Pretty much anyone who's made it all the way through high school and into college has heard it in one form or another from various professors:
Learning does not need to be fun. Learning is not supposed to be fun. Learning is work, and therefore never will be fun. Trying to make learning fun simply dilutes the knowledge that must be imparted, makes the lessons less relevant and full of unnecessary "fluff", doing the student a disservice in the long run.
In my case it usually came from tenured professors trying to make me read Thucydides or Marvin Harris. Yet they couldn't have been more wrong. As so many people often do, they were mistaking schooling's primary job. School isn't supposed to teach you facts, it's supposed to teach you how to learn them.
"You and I will never be rich," was the way a dialogue went in one of my Arthur C. Clarke books, "not because we're dumb, but because we don't know how to be rich. The rich are rich because they like to make money. You and I are not rich because we like to spend money."
On the face of it, the assertion seems absurd. Everyone likes to make money, because money is where it's at. Money gets us food, clothing, fast cars and cheap women (or, if it's your taste, expensive jewelry and obedient men), fancy boats and cool toys, and... well, if you run the list off in your head why money is important, I'll bet most of you find it really is about how you want to spend it.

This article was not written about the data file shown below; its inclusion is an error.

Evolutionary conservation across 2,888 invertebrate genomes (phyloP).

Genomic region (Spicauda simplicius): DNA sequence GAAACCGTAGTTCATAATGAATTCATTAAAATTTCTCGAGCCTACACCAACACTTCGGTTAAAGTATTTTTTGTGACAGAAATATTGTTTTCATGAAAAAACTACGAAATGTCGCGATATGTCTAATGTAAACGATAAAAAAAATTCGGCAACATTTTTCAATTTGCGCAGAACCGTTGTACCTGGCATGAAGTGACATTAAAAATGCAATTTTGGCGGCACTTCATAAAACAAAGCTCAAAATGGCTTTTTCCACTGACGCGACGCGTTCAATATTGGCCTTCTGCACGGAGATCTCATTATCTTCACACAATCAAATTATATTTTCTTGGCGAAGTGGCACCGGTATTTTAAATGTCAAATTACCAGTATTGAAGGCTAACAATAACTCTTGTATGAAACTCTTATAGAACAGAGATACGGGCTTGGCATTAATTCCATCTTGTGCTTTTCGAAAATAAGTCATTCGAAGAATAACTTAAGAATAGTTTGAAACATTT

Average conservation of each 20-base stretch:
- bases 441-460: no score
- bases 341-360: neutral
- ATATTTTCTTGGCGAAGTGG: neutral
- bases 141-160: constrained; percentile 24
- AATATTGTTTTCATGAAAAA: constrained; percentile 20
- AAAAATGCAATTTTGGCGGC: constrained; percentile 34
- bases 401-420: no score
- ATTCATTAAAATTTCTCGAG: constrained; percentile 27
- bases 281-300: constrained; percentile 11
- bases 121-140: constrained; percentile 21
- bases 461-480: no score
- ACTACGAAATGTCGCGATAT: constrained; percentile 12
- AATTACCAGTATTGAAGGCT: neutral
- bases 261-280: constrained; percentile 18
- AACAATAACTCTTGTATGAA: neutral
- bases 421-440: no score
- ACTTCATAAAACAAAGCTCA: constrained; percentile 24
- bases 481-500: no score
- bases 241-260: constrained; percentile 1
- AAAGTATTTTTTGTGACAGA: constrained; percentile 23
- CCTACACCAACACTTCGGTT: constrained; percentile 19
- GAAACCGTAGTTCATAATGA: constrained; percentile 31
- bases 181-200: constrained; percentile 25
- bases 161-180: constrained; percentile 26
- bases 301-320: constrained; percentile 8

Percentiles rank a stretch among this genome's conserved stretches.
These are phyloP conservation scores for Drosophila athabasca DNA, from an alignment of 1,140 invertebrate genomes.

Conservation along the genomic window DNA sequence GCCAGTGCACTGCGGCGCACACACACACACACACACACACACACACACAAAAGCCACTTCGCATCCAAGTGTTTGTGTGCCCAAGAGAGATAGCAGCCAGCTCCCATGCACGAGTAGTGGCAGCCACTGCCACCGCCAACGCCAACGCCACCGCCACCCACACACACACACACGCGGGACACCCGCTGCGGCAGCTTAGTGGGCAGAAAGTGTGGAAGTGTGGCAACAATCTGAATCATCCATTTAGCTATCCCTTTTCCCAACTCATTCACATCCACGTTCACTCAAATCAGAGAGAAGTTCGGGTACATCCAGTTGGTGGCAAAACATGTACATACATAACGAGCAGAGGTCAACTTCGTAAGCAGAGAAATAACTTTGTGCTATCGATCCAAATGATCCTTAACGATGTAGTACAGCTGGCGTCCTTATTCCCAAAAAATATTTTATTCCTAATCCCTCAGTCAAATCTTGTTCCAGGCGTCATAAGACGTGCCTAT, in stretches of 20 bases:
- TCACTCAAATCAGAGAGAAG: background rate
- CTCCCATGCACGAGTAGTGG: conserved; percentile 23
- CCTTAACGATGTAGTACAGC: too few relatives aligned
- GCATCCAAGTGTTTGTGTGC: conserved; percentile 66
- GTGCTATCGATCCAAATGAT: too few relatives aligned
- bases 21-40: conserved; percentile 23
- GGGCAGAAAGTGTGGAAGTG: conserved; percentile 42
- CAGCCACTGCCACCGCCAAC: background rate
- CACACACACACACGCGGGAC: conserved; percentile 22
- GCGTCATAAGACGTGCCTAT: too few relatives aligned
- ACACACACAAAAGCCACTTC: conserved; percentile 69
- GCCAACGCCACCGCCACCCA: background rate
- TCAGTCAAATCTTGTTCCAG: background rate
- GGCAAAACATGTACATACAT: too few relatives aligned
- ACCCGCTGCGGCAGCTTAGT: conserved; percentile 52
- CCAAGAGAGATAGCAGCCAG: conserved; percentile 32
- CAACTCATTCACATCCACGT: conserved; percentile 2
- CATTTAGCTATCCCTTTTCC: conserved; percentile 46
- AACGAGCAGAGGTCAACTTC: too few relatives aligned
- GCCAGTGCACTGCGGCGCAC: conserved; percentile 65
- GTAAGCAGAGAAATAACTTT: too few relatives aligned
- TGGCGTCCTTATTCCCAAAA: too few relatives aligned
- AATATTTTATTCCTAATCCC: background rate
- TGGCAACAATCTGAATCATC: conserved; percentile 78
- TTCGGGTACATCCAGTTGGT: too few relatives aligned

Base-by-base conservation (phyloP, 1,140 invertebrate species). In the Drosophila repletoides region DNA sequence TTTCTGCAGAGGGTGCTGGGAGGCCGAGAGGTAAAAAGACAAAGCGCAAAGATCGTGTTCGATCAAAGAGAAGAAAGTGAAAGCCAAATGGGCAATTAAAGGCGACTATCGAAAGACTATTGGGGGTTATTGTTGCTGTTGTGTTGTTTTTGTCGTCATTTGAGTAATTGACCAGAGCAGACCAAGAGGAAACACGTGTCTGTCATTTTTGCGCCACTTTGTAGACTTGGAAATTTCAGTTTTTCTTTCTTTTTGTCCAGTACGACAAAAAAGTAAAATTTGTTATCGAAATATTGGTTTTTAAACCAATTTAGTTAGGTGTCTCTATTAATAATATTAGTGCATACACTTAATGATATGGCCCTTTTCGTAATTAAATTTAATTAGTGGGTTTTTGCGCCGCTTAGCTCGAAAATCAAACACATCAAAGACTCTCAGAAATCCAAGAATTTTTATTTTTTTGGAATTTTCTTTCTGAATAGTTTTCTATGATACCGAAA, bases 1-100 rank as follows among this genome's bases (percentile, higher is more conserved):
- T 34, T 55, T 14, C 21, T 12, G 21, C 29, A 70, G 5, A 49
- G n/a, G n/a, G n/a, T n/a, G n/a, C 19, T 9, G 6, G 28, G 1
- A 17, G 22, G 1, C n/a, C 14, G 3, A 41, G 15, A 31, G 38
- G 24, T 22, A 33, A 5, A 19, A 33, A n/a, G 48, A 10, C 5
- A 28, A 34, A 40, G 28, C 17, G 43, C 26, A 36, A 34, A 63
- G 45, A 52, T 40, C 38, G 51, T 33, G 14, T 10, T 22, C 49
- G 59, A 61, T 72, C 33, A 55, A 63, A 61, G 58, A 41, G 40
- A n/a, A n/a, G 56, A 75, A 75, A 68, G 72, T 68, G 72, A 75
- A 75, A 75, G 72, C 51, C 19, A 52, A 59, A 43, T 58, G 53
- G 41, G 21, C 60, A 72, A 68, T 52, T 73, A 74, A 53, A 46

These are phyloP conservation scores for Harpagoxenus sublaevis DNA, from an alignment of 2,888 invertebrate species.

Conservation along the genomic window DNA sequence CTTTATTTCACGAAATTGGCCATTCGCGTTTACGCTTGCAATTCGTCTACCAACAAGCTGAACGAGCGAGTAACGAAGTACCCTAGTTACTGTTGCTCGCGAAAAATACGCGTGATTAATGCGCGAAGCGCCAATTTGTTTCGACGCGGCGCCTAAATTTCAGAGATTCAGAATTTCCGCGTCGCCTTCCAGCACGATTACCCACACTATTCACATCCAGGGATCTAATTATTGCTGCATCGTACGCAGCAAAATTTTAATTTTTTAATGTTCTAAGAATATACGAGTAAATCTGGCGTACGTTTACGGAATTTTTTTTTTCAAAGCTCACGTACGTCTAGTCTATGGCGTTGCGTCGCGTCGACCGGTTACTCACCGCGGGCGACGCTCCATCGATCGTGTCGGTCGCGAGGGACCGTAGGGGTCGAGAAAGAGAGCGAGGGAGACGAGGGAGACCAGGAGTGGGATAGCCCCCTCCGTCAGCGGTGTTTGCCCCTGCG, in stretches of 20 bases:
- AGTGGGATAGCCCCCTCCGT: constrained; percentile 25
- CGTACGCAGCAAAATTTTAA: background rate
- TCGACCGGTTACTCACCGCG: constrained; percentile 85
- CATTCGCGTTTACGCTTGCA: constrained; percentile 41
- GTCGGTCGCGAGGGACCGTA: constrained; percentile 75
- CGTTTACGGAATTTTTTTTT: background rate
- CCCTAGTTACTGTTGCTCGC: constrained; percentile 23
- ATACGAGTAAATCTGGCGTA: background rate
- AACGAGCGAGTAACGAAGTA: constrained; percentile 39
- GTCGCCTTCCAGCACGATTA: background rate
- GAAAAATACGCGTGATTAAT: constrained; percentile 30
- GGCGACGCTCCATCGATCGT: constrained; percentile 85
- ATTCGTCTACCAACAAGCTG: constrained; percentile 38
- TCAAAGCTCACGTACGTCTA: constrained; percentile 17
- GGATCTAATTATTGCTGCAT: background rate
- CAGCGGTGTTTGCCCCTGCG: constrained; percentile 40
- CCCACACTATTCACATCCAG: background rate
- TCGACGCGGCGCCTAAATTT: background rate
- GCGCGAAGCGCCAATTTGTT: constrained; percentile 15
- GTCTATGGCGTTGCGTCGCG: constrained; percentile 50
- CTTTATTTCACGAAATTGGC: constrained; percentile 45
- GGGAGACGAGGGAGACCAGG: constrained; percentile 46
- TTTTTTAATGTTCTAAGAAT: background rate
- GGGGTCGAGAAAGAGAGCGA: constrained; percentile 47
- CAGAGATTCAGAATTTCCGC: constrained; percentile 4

In spite of what our jealousies make us feel, most rich people are rich because they really do like making money. They're all about investment opportunities, tax shelters, savings vehicles, bond issues, retirement goals, and all the other myriad ways money can be turned into more money. Rich people who stay rich typically spend very little. Sam Walton was famous for his worn out pickup trucks, Madonna is well known for never having any cash when she goes out, and LL Cool J pays cash for a Honda instead of a Humvee.
In other words, the rich get that way not because there's something intrinsically or genetically special about them, but because they are willing to sacrifice both great and small things for their one true love: the acquisition of more money. They enjoy making it, far more than spending it, and that's what makes them different. There really is no blue in their blood, no special gift bequeathed to them simply by birth.